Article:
Synopses & Reviews
According to the Vajrayana Buddhist tradition, Dzogchen
is the direct experience of enlightenment. In Roaring Silence,
Vajrayana teachers Ngakpa Chögyam and Khandro Déchen walk the reader through the meditation techniques that "enable us to side-step the bureaucracy of intellectual processes and experience ourselves directly"—to discover this direct experience of enlightenment that is the mind of Dzogchen.
Surprisingly, the approach is very pragmatic. Offering an investigation of the necessary steps, the authors begin with how to prepare for the journey: the lama is essential; as are a sense of humor, inspiration, and determination. They continue by describing the path of Dzogchen from sitting meditation to the direct perception of reality.
The chapters include exercises for sharpening the presence of our awareness, for simple visualizations, and for investigating how to "remain uninvolved" with mental activity for a period—with follow-up guidance on how to view our experiences. Both practical and inspirational, the authors' exquisitely precise guidance is all presented with the caveat, "be kind to yourself, don't push yourself beyond your limits."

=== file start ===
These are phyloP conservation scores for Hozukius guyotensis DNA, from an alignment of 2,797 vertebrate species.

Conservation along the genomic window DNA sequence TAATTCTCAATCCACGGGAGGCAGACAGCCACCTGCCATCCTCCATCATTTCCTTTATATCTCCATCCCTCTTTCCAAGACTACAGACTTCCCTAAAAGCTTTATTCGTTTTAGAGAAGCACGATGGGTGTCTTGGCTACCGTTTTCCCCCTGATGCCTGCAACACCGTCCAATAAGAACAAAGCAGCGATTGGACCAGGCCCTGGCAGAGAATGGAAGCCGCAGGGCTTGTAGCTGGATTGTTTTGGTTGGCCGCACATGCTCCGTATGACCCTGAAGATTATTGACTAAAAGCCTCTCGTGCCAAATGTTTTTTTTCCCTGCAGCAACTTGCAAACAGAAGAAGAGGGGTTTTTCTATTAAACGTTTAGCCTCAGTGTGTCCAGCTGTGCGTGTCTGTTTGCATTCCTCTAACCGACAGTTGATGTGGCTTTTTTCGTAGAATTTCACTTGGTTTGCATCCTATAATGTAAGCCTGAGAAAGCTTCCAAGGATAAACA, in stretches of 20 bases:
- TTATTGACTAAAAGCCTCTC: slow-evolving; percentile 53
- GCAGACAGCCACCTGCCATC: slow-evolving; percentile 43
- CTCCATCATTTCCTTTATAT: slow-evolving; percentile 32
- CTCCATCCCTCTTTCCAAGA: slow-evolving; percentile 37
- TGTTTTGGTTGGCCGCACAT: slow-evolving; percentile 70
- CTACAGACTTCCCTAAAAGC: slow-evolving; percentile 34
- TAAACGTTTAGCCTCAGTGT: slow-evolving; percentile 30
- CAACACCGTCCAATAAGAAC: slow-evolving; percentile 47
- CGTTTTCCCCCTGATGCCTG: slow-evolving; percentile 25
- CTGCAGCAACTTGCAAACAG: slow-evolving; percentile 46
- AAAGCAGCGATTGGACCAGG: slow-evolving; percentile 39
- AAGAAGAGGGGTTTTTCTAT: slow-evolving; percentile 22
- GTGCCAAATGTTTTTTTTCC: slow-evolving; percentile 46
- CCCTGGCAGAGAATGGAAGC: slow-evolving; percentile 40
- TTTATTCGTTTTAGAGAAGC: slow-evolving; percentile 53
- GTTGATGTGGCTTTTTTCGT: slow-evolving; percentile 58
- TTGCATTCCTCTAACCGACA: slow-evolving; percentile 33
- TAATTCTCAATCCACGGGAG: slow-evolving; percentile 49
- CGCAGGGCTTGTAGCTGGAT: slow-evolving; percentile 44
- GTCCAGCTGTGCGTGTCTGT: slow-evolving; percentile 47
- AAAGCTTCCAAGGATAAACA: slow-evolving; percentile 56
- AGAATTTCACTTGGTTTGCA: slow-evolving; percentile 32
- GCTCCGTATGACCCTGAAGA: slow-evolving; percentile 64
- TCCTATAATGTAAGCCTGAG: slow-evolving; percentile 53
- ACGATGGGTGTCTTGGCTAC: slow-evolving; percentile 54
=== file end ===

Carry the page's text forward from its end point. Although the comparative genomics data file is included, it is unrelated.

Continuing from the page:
This is an accessible guide to understanding the Tibetan Buddhist teaching of Dzogchen, direct perception of one's own perfect, enlightened mind, by two western teachers. The text portrays this seemingly esoteric idea in down-to-earth terms that anyone can understand.
About the Author
Ngakpa Chögyam and Khandro Déchen, both Westerners, are teachers in the Nyingma School of Vajrayana Buddhism in the lineage of the Aro gTer. A married couple who teach together, they spend much of their time traveling and teaching in Europe and the United States. They live in Penarth, Wales.